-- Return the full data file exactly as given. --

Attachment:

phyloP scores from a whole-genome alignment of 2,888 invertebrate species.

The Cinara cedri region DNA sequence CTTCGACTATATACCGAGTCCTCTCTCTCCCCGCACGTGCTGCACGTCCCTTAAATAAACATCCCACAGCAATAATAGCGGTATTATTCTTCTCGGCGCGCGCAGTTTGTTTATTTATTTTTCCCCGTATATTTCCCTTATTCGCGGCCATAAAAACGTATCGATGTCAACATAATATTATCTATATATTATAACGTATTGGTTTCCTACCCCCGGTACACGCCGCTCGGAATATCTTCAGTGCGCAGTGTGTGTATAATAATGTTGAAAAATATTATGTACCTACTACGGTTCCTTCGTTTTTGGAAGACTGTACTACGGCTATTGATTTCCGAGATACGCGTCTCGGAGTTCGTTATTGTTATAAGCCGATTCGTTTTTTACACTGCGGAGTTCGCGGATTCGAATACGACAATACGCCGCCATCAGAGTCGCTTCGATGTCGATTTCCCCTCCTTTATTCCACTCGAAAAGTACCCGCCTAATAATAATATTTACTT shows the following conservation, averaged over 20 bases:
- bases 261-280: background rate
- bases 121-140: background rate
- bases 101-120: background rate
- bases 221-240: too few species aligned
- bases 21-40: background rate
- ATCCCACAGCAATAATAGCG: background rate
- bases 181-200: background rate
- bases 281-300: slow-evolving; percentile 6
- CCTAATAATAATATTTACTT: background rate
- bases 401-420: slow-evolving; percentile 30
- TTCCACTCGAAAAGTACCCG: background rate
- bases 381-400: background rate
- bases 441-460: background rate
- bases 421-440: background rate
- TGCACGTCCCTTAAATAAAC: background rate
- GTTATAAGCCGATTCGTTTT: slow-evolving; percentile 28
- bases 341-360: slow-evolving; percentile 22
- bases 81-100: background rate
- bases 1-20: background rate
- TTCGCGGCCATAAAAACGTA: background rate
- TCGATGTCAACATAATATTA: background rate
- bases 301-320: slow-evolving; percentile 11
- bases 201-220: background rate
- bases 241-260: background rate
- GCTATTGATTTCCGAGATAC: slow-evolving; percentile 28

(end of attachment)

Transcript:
phyloP scores from a whole-genome alignment of 2,888 invertebrate species.

The Cinara cedri region DNA sequence CTTCGACTATATACCGAGTCCTCTCTCTCCCCGCACGTGCTGCACGTCCCTTAAATAAACATCCCACAGCAATAATAGCGGTATTATTCTTCTCGGCGCGCGCAGTTTGTTTATTTATTTTTCCCCGTATATTTCCCTTATTCGCGGCCATAAAAACGTATCGATGTCAACATAATATTATCTATATATTATAACGTATTGGTTTCCTACCCCCGGTACACGCCGCTCGGAATATCTTCAGTGCGCAGTGTGTGTATAATAATGTTGAAAAATATTATGTACCTACTACGGTTCCTTCGTTTTTGGAAGACTGTACTACGGCTATTGATTTCCGAGATACGCGTCTCGGAGTTCGTTATTGTTATAAGCCGATTCGTTTTTTACACTGCGGAGTTCGCGGATTCGAATACGACAATACGCCGCCATCAGAGTCGCTTCGATGTCGATTTCCCCTCCTTTATTCCACTCGAAAAGTACCCGCCTAATAATAATATTTACTT shows the following conservation, averaged over 20 bases:
- bases 261-280: background rate
- bases 121-140: background rate
- bases 101-120: background rate
- bases 221-240: too few species aligned
- bases 21-40: background rate
- ATCCCACAGCAATAATAGCG: background rate
- bases 181-200: background rate
- bases 281-300: slow-evolving; percentile 6
- CCTAATAATAATATTTACTT: background rate
- bases 401-420: slow-evolving; percentile 30
- TTCCACTCGAAAAGTACCCG: background rate
- bases 381-400: background rate
- bases 441-460: background rate
- bases 421-440: background rate
- TGCACGTCCCTTAAATAAAC: background rate
- GTTATAAGCCGATTCGTTTT: slow-evolving; percentile 28
- bases 341-360: slow-evolving; percentile 22
- bases 81-100: background rate
- bases 1-20: background rate
- TTCGCGGCCATAAAAACGTA: background rate
- TCGATGTCAACATAATATTA: background rate
- bases 301-320: slow-evolving; percentile 11
- bases 201-220: background rate
- bases 241-260: background rate
- GCTATTGATTTCCGAGATAC: slow-evolving; percentile 28